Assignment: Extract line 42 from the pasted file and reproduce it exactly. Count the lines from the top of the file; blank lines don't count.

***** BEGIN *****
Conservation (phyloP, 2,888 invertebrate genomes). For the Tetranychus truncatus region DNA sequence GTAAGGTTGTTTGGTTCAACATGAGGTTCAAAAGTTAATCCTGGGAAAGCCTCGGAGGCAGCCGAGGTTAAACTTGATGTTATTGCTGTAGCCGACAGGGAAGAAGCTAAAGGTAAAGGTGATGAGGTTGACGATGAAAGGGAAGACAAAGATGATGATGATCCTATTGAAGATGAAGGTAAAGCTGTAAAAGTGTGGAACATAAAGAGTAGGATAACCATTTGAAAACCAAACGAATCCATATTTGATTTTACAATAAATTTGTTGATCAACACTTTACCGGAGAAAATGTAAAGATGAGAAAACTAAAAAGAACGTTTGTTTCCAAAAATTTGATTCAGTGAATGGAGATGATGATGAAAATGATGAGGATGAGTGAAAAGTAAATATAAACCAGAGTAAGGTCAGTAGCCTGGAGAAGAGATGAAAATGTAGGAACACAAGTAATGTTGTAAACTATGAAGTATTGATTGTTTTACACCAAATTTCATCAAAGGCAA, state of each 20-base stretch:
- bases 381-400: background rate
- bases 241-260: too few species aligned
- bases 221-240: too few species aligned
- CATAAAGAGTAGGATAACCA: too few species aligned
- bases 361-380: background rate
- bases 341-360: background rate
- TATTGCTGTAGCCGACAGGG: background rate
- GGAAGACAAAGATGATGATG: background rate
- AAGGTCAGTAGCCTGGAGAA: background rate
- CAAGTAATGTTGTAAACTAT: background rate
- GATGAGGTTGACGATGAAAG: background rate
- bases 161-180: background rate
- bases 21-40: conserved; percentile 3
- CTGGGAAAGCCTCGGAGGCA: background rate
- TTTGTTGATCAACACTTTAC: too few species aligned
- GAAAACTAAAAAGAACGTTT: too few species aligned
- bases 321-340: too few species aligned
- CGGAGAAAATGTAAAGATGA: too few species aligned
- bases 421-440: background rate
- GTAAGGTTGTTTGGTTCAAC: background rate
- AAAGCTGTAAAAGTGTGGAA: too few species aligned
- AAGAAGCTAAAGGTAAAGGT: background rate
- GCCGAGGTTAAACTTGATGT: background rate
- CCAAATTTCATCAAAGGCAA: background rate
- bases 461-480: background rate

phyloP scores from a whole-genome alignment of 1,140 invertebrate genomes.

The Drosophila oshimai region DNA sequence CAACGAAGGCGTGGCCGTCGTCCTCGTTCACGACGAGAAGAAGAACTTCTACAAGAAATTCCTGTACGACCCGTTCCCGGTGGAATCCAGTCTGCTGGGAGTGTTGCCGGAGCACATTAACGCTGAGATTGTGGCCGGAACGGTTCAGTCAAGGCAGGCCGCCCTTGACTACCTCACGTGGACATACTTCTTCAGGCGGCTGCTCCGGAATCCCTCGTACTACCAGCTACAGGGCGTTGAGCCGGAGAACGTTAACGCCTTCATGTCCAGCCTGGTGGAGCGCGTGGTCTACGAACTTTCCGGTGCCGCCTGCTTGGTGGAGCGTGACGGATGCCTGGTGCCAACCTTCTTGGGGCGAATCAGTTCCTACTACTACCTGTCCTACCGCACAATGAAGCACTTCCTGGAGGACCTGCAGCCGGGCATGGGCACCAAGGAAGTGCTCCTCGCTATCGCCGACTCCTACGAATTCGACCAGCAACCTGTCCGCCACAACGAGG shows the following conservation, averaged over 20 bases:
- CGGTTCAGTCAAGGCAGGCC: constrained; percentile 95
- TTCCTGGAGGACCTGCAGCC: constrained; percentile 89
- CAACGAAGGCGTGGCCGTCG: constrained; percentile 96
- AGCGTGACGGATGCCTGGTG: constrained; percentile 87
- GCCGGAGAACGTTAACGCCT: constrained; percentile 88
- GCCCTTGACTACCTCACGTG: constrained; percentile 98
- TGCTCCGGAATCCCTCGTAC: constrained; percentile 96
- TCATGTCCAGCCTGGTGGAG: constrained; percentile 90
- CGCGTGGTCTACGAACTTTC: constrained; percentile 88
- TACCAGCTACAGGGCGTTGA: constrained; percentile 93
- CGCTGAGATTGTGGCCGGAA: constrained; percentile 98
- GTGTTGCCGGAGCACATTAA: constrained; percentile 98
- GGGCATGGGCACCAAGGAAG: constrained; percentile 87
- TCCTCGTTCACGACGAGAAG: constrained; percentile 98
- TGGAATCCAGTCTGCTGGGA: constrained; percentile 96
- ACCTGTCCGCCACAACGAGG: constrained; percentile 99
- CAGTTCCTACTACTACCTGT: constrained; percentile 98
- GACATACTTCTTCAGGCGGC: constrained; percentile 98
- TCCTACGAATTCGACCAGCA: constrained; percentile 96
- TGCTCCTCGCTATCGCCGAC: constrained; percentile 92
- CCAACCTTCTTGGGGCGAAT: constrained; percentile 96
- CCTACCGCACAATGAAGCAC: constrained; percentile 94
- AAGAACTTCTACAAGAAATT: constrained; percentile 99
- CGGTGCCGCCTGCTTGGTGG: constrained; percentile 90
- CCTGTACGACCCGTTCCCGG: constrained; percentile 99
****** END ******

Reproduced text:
- TCCTCGTTCACGACGAGAAG: constrained; percentile 98